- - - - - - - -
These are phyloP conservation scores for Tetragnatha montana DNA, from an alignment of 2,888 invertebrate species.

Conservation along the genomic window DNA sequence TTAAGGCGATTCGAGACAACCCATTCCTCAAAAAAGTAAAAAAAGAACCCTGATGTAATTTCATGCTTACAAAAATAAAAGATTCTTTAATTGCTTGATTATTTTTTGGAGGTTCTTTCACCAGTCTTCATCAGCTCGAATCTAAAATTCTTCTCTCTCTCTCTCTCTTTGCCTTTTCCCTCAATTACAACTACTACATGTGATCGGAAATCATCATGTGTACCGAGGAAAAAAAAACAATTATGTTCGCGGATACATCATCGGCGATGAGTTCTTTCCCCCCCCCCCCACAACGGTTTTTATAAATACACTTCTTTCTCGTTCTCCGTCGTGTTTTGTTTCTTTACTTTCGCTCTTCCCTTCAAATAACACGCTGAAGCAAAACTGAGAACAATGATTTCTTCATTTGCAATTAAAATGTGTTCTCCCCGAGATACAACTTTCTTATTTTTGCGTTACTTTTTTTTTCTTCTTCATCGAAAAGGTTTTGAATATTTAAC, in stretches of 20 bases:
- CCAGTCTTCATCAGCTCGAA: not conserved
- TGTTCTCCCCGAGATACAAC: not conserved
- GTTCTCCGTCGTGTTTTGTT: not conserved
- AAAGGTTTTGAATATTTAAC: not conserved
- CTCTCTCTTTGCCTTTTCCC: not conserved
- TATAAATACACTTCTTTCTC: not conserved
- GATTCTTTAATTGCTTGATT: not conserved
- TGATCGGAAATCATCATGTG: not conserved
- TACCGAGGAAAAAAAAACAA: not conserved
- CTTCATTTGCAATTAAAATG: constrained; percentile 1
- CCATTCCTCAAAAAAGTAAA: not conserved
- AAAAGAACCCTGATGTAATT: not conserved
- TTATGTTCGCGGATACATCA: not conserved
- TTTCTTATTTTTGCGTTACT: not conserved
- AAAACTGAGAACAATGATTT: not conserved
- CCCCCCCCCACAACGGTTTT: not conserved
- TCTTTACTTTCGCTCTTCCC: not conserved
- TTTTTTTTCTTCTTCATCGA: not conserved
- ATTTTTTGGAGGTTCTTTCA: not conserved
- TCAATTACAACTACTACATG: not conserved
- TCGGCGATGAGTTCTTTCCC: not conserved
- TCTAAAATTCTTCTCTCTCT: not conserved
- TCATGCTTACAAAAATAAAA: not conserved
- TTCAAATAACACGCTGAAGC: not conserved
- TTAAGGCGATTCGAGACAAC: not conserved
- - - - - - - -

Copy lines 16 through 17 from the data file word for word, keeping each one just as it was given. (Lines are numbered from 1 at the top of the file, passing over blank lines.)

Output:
- TTTCTTATTTTTGCGTTACT: not conserved
- AAAACTGAGAACAATGATTT: not conserved